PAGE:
Silt tables marijuana zoning ordinance
SILT — Trustees tabled an ordinance Monday that would further restrict where marijuana cultivation facilities can operate in the town, which previously proved to be a highly contentious issue.
Mayor Rick Aluise noted that the board requested enhanced restrictions on cultivation. At issue, though, is the matter of whether testing facilities should be included in the ordinance, which would ban cultivation, manufacturing and testing facilities in the town’s B-1 general business zone and the town’s B-2 highway business zone district.
Among other areas, the B-1 zone includes Main Street from Sixth Street to east of the roundabout, while B-2 covers Main Street from Sixth Street to First Street on the west side of town, as well as several areas south of River Frontage Road.
The town has two retail marijuana stores and no cultivation facilities, the latter of which was especially contentious the last time it came before trustees.
Around 200 people turned out for a trustee meeting in January 2015 as the town considered two applications for cultivation facilities, the Post Independent reported at the time. Trustees unanimously rejected one application, which drew an abundance of opposition from residents in neighboring subdivisions, and voted 4-3 against the second application.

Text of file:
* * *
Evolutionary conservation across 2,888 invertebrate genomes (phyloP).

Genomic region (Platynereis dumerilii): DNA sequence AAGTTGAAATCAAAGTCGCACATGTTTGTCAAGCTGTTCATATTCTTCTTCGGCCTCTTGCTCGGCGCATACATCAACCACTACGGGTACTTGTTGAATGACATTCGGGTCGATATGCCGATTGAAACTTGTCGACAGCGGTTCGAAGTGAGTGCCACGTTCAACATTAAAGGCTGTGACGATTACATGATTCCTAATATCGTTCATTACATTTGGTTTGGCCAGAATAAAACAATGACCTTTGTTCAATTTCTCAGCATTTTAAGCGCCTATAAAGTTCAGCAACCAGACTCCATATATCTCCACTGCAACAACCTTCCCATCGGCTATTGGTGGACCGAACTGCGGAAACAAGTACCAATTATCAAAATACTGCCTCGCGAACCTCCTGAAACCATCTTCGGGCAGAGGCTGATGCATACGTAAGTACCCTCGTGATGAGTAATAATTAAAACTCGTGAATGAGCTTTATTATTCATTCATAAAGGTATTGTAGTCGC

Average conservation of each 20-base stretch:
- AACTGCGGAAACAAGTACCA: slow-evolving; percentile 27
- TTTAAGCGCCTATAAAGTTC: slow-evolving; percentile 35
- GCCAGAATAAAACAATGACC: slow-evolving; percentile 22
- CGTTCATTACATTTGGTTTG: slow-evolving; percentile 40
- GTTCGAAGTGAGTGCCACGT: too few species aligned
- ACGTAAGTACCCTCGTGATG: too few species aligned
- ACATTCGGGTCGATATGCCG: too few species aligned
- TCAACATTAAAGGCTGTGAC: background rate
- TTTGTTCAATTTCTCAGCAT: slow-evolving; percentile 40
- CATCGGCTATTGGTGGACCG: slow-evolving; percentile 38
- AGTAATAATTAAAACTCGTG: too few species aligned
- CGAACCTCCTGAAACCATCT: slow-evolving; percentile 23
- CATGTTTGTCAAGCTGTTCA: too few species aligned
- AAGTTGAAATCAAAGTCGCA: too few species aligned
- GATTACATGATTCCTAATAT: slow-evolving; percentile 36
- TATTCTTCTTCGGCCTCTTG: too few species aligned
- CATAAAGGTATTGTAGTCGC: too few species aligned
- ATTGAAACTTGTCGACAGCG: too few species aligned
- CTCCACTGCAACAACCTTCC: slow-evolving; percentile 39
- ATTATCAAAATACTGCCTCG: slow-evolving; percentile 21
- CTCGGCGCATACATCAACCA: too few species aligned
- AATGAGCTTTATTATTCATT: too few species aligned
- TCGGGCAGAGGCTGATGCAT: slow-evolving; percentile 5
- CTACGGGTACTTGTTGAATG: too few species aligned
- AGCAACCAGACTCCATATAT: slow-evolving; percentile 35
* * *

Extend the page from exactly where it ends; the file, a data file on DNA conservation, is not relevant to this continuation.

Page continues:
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In early June, during discussion regarding the proposed ordinance, which was unanimously approved by the town’s planning and zoning commission, trustees indicated their intent to table the ordinance in order to further evaluate the idea of addressing the three types of facilities individually.
The thought was that while a cultivation facility would not be appropriate in the central business district, a testing facility might be more suitable. Those facilities, which do not sell marijuana but test it for potency, generally do not have some of the impacts of other marijuana businesses, such as odor, and tend to be less visible than retail and medical stores.
According to the Colorado Marijuana Enforcement Division, the state has 15 retail marijuana testing facilities and 13 medical marijuana testing facilities. By comparison, as of July 1, the state has 786 medical marijuana cultivation businesses and 572 retail cultivation businesses in Colorado.
Of all the testing facilities, only two are located outside the Front Range — one in Carbondale and one in Durango.
The ordinance’s place on the agenda drew a small crowd of people, who left after trustees stated their intent to table the matter until the board’s first meeting in September.
Trustees are scheduled to meet for a work session with the planning and zoning commission at 6 p.m. July 25. A good deal of the discussion will likely center on marijuana and zoning.
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